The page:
I really do want to congratulate Barack Obama for becoming the 44th president of the white house, and the first African American President of the United States.
Some of you may know that Barack is also a confirmed Trekkie, and believes in the final frontier. I can see why too--Star Trek has forever been talking about people like him and I. People who are from two extreme distinct backgrounds that may not always get along. I think this is one of the many reasons Gene Roddenberry is a genius. He was talking about interracial people and their identities before there were a lot of us in America to talk about in the first place. It's a big deal for me. Today, in honor of our President's many backgrounds (and hopefully a finer appreciation of mine) I want to discuss how being interracial was dealt with on Star Trek: The Original Series and Star Trek: The Next Generation, two shows from my childhood that in some ways taught me how to accept who I am.
Gene Roddenberry dealt with a lot of issues dealing with different alien races because the censors back in the day didn't like dealing with real race issues. For example, when he first thought of doing Star Trek, he wanted the first commander to be a black human. This would be a great way to talk about race relations. However, he knew it wouldn't fly with the censors. So instead he tried to make Majel Barrett first in command as a woman and put Spock on the bridge in the pilot. The censors didn't like a woman first in command, stating that is wasn't believable to the audience. When the first season aired, there was Spock as first in command, a half human half Vulcan.
Spock was the archetype of "the other" on the ship. He constantly was representing his Vulcan heritage, choosing suppress his emotions as is standard custom. He was logical in thought and hardly ever let his feelings dictate who he was or his actions. This played well against the over emotional McCoy, who says some nasty things to Spock. If I were part Vulcan I wouldn't want someone just going around calling me Green-Blood, even if it is true. I have a name, thankyouverymuch. But Spock looked past his ignorance and merely carried on his customs. He even had to defend his heritage in the great episode Balance of Terror, having to aid his ship being attacked by Romulans while at the same time suffering prejudice because he looked just like them.
What I think allowed me to relate to Spock the most was the episode where his parents were on the Enterprise. Sarek, his father, was a Vulcan Ambassador known for his many achievements. It seemed his mother, Amanda, was being the dutiful politician's wife but also a caring, loving mother. The tension between Sarek and Spock at the beginning of the episode was thicker than butter. Sarek was disappointed that his son went to Starfleet instead of becoming a scientist on Vulcan. It seemed that Spock could never be Vulcan enough. Here we have the classic struggle for interracial people seen time and time again: Never could Spock be human enough to Starfleet peers, nor Vulcan enough even to his own father. Spock chose to be more Vulcan than anything else, and was embarrassed to let his human emotions out. Yet he could never satisfying either side of his heritage.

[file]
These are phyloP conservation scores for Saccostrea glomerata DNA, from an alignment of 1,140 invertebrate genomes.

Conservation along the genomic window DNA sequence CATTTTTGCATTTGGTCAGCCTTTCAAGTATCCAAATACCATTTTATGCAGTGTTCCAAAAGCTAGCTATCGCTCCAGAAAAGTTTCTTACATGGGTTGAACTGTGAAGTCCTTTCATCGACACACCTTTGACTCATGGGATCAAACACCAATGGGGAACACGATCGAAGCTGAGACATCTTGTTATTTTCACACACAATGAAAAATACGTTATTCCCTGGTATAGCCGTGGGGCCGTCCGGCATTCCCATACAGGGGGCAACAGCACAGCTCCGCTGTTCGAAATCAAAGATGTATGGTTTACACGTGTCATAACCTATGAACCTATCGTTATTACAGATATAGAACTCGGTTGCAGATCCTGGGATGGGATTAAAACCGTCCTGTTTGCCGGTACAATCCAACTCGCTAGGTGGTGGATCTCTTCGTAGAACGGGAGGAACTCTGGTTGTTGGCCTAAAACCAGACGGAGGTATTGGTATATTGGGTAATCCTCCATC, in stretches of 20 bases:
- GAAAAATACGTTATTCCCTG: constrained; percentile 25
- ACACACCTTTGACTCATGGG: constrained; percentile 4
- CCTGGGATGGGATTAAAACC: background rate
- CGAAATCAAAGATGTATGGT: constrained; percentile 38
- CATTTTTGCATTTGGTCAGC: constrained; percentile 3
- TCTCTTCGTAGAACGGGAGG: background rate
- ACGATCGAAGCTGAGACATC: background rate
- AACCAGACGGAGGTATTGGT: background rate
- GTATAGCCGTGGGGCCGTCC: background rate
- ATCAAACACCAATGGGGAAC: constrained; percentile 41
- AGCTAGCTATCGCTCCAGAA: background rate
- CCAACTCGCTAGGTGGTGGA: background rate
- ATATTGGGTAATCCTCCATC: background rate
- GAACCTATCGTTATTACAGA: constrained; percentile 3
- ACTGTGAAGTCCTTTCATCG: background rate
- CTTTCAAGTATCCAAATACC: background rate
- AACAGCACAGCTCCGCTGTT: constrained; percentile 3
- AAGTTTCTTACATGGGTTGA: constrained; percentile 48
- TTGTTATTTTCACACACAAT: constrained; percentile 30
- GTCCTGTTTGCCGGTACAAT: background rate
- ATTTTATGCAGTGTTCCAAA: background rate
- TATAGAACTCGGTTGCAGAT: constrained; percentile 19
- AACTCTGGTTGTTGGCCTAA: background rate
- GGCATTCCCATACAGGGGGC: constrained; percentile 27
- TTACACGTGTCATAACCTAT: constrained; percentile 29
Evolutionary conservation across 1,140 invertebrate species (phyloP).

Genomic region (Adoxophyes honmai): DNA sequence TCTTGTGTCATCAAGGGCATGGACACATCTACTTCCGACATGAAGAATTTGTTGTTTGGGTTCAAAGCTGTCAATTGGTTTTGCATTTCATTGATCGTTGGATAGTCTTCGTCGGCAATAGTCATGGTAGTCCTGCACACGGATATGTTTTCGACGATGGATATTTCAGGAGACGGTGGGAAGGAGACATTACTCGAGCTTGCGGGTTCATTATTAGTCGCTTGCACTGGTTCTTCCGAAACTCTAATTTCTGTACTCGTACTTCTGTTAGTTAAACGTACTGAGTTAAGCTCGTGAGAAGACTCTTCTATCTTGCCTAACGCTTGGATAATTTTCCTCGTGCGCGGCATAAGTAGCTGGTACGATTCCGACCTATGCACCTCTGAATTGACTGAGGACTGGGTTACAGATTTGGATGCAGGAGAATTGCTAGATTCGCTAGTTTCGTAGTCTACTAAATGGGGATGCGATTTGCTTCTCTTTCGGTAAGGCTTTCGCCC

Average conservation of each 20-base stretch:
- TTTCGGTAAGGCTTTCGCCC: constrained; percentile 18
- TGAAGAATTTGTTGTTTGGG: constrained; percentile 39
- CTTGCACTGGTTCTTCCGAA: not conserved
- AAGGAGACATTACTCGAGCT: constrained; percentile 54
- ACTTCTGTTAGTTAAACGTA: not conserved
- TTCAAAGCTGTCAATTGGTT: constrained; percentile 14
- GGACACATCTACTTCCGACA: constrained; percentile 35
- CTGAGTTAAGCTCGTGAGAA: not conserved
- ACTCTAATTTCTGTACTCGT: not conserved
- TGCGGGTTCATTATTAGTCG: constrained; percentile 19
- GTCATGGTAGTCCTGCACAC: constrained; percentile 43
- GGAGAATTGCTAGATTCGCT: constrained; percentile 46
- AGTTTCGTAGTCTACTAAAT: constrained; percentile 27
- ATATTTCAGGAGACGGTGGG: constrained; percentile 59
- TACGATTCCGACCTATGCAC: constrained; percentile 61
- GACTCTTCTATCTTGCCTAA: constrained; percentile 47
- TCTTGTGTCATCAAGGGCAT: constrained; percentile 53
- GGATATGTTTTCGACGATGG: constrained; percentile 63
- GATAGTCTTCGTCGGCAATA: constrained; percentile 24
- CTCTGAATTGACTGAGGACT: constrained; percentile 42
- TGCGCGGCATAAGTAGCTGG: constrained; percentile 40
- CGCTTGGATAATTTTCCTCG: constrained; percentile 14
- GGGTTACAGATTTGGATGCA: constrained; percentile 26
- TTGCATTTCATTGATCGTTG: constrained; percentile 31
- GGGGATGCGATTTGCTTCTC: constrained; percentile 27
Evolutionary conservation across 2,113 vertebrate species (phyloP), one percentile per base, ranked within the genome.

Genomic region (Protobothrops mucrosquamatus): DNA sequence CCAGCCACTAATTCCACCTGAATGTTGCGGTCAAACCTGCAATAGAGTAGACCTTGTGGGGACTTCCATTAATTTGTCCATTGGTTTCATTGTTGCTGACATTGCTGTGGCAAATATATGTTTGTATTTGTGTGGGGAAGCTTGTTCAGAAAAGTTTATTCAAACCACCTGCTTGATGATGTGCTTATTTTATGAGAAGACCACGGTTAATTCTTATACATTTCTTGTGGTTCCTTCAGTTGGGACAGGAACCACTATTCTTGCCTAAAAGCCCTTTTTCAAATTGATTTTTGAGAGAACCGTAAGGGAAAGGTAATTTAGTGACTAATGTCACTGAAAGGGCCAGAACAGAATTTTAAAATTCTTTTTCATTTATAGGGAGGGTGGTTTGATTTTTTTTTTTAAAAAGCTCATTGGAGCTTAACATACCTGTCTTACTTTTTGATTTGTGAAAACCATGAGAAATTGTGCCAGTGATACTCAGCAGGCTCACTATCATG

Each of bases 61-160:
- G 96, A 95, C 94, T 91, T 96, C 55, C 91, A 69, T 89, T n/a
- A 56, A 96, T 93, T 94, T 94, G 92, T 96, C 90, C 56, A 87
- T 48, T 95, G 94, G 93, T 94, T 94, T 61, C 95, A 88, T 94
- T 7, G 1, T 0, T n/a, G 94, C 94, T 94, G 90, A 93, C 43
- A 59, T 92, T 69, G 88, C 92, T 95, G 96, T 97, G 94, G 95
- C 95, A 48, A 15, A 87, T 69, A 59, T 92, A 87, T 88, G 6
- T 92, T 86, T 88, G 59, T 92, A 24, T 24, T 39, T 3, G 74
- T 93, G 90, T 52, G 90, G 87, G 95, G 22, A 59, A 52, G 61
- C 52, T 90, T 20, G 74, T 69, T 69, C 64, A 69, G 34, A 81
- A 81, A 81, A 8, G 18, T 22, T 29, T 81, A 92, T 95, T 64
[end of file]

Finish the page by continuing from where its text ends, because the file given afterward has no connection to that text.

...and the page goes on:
Would I say Barack can relate most to being Spock? Actually, no. Although a lot of interracial people can understand what's happened to Spock by finally picking a background to stick to, I don't think Barack has done that. He isn't just black, and he isn't just white. He's both. He accepts both sides and how each of them have affected him as a person. I can relate to that 100%, because that's how I feel about the issue too. Unfortunately Spock never gets to that point in the series, unless of course you're awesome and you see the director's cut of the first Star Trek movie. But that's a rant for another day.
Who has accepted both side of their heritage in the Star Trek universe? Deanna Troi, that's who. She's half betazoid and half human, and accepts both of those cultures as part of her own. She even helps Worf's ex-wife(who's half Klingon and half human) with the question of how to deal with one's heritage. Deanna's character is all about acceptance, and because of that she accepts herself, every part of it. Of course there is the episode where she loses her empathy powers and doesn't know how to relate to people, but that's something she's always had so it's almost like if I had lost my left eye or something like that.
Barack is more like Deanna. I'm more like Deanna. I didn't choose to be more black or more white. I'm both. My history is from both of those culture in America. And I'm glad I have the opportunity to appreciate both to the fullest. Barack does the same. I think with that idea of acceptance, he has become one of the most relatable and open presidents that America has had in a good time.
Also he's a trekkie, so I trust the next four years of America are in good hands.